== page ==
Shady, secret offshore banks accounts make great fodder for fiction novels and binge-worthy dramas, but in fact, there are many legitimate reasons why U.S. taxpayers have offshore accounts.
Some of these reasons include diversification, better interest rates and that some of the best money managers in the world are found outside the United States. Other reasons include convenience while travelling or if living abroad, maintaining inherited assets in a foreign country, and having relatives back in another country whom they are supporting.
American business interests have also grown across the globe, and both multinational corporations and individuals maintain accounts abroad to fund their various business operations or their living expenses.
Under the law, U.S. citizens, resident aliens and certain nonresident aliens are required to report worldwide income from all sources including foreign bank and financial accounts to the IRS under the Foreign Account Tax Compliance Act (FATCA).
Additionally, under FATCA, taxpayers must certify their foreign or nonforeign status by filing forms Form W-8BEN or Form W-9, respectively. Taxpayers are required to pay taxes on income from these accounts at their individual tax rates.
This overseas income is reported on a disclosure form, Foreign Bank Account Report (FBAR) and must be filed by certain taxpayers with respect to financial accounts maintained abroad. Although this is often a concern for the millions of expatriates living and working in foreign countries, FBAR applies to an even broader demographic of taxpayers. Remember the acronym FBAR; we will be referring to it a lot.
U.S. taxpayers using offshore accounts, including foreign banks, security accounts and trusts, to avoid paying taxes are committing fraud.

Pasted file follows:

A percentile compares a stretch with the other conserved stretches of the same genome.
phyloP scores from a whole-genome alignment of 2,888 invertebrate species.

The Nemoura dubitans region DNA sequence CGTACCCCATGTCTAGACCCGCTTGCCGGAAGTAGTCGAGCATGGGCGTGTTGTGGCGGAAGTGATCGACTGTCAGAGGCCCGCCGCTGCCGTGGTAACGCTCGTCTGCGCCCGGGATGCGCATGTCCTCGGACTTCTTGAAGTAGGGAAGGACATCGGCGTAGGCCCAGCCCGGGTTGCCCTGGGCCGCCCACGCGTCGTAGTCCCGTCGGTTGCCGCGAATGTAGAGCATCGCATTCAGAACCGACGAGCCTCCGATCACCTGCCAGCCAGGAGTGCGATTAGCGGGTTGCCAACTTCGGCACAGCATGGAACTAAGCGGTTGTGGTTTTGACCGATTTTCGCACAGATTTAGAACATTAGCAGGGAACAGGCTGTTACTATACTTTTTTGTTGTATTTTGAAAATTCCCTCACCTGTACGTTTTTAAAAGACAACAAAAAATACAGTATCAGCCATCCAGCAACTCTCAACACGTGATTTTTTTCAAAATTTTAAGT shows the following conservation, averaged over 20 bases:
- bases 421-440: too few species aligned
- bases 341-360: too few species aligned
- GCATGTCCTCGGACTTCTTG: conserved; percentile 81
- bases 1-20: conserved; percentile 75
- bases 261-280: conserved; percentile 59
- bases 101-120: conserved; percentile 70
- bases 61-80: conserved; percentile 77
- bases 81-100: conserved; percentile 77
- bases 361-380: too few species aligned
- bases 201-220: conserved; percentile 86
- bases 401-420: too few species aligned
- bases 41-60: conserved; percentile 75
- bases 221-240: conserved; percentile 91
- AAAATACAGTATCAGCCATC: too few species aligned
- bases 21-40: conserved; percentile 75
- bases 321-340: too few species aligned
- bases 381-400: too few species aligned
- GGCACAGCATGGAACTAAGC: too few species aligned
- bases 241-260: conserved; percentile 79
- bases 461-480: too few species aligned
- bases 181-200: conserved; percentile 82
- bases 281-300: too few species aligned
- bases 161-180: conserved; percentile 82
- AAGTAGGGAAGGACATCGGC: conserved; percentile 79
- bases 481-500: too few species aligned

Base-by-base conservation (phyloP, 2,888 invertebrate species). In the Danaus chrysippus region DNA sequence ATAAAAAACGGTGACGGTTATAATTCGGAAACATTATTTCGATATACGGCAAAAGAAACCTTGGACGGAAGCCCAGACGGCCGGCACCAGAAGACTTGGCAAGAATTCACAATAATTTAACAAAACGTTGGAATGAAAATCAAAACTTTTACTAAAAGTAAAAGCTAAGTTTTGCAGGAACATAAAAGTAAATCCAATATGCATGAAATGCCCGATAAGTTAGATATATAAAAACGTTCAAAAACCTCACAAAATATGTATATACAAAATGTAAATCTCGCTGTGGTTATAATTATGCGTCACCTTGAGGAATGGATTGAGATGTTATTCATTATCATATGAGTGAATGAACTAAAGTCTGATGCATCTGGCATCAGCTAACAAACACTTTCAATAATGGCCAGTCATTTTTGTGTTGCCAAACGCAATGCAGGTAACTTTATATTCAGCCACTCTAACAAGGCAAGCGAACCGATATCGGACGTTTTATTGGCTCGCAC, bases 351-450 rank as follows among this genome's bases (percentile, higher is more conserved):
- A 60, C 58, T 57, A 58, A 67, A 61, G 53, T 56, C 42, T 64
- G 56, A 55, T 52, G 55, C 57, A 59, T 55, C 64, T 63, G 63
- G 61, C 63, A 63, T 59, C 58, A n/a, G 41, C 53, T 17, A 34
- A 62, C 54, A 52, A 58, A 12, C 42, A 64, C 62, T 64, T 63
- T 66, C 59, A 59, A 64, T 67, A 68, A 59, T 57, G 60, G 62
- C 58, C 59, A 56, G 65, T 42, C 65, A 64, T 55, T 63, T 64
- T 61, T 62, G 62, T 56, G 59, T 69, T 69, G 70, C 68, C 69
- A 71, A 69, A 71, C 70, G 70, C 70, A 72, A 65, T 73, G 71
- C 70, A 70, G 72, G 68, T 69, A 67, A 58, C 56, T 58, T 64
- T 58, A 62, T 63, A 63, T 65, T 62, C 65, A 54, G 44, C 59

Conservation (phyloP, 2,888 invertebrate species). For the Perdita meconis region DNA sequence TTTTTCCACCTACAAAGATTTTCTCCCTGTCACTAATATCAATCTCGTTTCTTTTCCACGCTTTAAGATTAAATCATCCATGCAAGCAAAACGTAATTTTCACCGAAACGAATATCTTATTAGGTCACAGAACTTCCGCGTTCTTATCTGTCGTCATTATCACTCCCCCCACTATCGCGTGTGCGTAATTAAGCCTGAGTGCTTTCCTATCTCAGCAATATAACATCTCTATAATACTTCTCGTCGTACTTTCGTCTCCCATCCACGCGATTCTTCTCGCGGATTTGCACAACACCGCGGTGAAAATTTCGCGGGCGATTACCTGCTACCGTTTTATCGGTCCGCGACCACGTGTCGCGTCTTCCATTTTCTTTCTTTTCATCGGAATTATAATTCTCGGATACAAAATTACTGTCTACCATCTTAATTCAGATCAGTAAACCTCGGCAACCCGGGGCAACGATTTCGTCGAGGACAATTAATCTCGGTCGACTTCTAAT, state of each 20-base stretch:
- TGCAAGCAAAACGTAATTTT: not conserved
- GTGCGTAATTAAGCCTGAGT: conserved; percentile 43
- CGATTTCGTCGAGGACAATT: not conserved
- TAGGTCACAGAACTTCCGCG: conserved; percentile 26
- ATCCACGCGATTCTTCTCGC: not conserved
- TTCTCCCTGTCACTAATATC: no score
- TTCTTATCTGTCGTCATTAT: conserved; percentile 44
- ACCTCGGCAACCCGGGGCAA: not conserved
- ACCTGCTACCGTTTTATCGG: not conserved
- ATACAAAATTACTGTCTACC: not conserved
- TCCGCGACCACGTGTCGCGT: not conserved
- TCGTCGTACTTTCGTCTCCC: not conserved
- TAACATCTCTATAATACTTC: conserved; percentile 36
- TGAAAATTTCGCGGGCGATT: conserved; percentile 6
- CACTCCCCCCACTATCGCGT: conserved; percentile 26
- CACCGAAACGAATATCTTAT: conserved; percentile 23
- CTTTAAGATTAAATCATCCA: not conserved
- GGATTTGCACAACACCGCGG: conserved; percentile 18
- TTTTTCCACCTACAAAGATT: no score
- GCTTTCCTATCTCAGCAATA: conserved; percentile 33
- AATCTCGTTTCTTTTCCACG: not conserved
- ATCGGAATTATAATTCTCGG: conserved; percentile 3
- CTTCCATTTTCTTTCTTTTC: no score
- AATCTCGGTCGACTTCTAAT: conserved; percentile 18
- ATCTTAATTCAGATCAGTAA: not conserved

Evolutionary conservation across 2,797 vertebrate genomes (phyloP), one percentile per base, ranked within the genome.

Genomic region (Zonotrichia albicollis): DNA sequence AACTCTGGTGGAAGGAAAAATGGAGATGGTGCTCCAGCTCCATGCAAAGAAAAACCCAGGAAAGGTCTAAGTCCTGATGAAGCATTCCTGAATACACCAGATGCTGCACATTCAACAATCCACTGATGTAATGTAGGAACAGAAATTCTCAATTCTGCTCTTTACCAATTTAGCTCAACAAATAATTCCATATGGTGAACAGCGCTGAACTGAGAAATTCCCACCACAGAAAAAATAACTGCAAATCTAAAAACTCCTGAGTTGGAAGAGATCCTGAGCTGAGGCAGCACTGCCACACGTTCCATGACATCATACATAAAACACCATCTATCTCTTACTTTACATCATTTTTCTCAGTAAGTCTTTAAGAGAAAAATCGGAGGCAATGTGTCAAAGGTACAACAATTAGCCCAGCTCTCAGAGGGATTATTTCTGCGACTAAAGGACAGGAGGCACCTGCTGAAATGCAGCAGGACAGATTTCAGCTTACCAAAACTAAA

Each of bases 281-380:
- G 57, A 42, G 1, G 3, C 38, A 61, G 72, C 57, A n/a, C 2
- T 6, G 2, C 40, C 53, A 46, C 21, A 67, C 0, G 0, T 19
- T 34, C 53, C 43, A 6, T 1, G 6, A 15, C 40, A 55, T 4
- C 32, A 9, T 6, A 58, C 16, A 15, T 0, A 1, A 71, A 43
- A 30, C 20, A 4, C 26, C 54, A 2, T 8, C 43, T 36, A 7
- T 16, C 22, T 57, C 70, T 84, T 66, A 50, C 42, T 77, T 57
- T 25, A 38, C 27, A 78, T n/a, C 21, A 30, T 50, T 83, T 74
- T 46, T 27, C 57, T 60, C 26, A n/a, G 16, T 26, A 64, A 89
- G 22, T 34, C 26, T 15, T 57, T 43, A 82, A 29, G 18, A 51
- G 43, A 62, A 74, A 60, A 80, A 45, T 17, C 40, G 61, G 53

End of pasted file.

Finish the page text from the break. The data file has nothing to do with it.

The Departments of Justice and Treasury have joined forces to crack down on the failure to report foreign accounts and income. They are utilizing the Internal Revenue Service, Financial Crimes Enforcement Network (FinCEN), and the United States Attorney General’s office in a collaborative effort to target individuals, banks, foreign financial institutions, and countries who don’t comply with FATCA and the U.S. tax laws.
As their effort has proved profitable with $6.5 billion dollars of collected revenue, more assets have been allocated to allow Justice and Treasury to expand upon their success.
This is where the services of an experienced tax attorney are advantageous. While your CPA may excel at preparing your tax returns, international tax laws are very complex. Recent changes have been made to the reporting requirements and deadlines, and two IRS voluntary disclosure programs have ended.
This tightening up of the “escape hatches” has made taxpayers with foreign assets more vulnerable to scrutiny and that is where our firm, Brotman Law, can help. We have helped many clients untangle the knots associated with FACTA and with completing the numerous disclosure forms.
That is why we created this free book, “The Ultimate Guide to International Taxation.” Whether you were actively looking for information on this topic or stumbled upon it and realize you need help, you are in the right place.
Our firm has helped many clients with their FBAR filings or voluntary compliance plans. Whether or not you retain us to represent you in your international tax dealings, we wanted to make this information available. Information is power.
Thank you in advance for reading “The Ultimate Guide to International Taxation.” It was a labor of love and our law firm welcomes all questions, comments, concerns, and feedback that you may have about this free resource.